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North Dakota Has Most Workplace Deaths - Valley News Live - KVLY/KXJB - Fargo/Grand Forks

North Dakota Has Most Workplace Deaths

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Courtesy: OSHA Courtesy: OSHA
   Rapid growth in North Dakota could be endangering the lives of people on the job. April 28, 2014 is worker's memorial day honors those killed or injured on the job and our state has more than any other.   North Dakota ranks number one for many things like lowest unemployment rate and even a number one ranked college football team, but new numbers from the U.S. Government show North Dakota rank number one when it comes to work place deaths. As Valley News Team's Ashley Bishop explains safety standards may not be keeping up with growth in the area.

Each year thousands of Americans get injured or killed because of hazards they face on the job. In 2012, North Dakota had the most deaths per capita than any other state. North Dakota had 65 deaths on the job and Minnesota had 70.

"Minnesota is a much larger state with many workers working in a sense what it does show is how far north dakota has fallen with keeping the work places safe," says West Area Labor Council President (AFL-CIO) Mark Froemke.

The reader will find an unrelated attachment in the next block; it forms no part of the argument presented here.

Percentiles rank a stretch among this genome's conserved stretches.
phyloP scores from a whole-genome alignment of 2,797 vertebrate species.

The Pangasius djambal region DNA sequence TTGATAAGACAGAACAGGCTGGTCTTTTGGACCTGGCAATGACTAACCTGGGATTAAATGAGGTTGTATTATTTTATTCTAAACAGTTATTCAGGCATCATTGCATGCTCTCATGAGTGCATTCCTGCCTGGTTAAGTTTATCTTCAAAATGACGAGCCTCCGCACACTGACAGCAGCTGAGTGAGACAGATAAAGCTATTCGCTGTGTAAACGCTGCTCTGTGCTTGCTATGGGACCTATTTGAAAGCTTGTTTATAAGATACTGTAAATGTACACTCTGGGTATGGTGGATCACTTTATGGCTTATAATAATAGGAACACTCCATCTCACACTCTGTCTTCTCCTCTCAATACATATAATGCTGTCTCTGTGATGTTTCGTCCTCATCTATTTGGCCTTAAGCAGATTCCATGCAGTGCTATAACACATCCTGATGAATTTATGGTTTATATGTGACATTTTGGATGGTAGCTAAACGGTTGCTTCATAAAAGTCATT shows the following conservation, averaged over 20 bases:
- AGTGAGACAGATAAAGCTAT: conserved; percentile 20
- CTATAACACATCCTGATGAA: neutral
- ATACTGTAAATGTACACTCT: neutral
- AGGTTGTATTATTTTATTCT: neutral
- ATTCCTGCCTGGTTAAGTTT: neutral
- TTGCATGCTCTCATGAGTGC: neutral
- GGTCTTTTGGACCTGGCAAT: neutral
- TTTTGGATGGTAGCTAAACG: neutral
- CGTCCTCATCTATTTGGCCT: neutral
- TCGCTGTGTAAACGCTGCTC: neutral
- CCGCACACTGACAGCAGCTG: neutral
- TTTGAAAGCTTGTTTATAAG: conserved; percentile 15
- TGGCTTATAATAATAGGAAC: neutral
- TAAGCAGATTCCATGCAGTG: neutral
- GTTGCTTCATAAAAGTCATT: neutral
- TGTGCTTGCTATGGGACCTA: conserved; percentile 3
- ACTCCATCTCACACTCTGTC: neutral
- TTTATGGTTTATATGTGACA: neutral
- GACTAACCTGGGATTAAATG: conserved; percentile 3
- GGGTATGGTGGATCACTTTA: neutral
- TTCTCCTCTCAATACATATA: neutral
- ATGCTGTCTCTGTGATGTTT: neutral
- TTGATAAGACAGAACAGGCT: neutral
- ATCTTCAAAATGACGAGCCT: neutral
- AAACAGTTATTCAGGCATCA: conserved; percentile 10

Some of the most dangerous jobs in North Dakota are the construction industry with 25 fatalities and natural resources and mining industry with 41 deaths. The agriculture, forestry fishing and hunting industry saw 11 deaths and The service providing industry which includes retail and transportation of goods had 12 fatalities.

Overall in 2012 about 17 of 100,000 workers died, in Minnesota only 3 workers died out of 100,000. So why is North Dakota seeing more workplace fatalities?
 
"What has happened is we have not kept up with safety, OSHA, inspections that need to be taken care of, to make sure worker can come home safe," says Froemke.

North Dakota relies on federal Occupational Safety & Health Administration department  where as Minnesota has a state department of OSHA.

"What we do need is more money put in OSHA at the federal level and also we have more inspectors that can make sure the work sites are safe," say Froemke.  

Worker's memorial day was created back in 1971 to help ensure safe, healthy working conditions.
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